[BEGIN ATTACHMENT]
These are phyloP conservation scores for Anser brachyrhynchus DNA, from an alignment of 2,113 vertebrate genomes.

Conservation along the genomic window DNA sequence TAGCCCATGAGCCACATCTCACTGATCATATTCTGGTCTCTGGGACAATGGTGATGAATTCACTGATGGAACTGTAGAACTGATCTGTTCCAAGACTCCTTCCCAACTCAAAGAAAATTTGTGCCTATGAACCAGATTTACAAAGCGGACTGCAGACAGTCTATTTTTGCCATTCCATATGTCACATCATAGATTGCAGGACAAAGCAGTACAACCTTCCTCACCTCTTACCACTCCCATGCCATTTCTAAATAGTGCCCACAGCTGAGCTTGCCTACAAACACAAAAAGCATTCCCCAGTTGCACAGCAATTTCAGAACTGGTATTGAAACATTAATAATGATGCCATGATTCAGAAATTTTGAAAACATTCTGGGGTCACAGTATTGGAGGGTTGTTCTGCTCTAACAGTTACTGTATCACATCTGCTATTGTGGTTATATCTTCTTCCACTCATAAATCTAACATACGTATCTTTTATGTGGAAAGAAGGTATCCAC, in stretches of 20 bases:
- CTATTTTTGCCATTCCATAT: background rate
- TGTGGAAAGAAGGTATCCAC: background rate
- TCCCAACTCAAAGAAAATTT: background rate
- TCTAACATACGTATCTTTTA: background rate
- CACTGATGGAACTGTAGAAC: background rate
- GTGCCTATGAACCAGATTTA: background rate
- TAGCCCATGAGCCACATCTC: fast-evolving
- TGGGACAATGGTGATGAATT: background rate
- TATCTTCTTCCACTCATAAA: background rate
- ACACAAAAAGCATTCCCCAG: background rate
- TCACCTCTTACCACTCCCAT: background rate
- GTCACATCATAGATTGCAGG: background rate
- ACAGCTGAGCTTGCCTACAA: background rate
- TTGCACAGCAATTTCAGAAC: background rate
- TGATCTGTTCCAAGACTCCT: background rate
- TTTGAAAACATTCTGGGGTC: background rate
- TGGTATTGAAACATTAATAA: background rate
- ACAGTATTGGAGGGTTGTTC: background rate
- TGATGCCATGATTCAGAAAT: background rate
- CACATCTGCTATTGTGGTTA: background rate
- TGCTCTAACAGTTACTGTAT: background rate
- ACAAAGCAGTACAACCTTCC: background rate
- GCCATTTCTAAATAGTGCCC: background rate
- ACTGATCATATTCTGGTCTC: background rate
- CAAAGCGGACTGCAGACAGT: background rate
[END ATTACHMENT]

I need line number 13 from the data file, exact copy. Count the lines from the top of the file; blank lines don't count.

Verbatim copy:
- TCACCTCTTACCACTCCCAT: background rate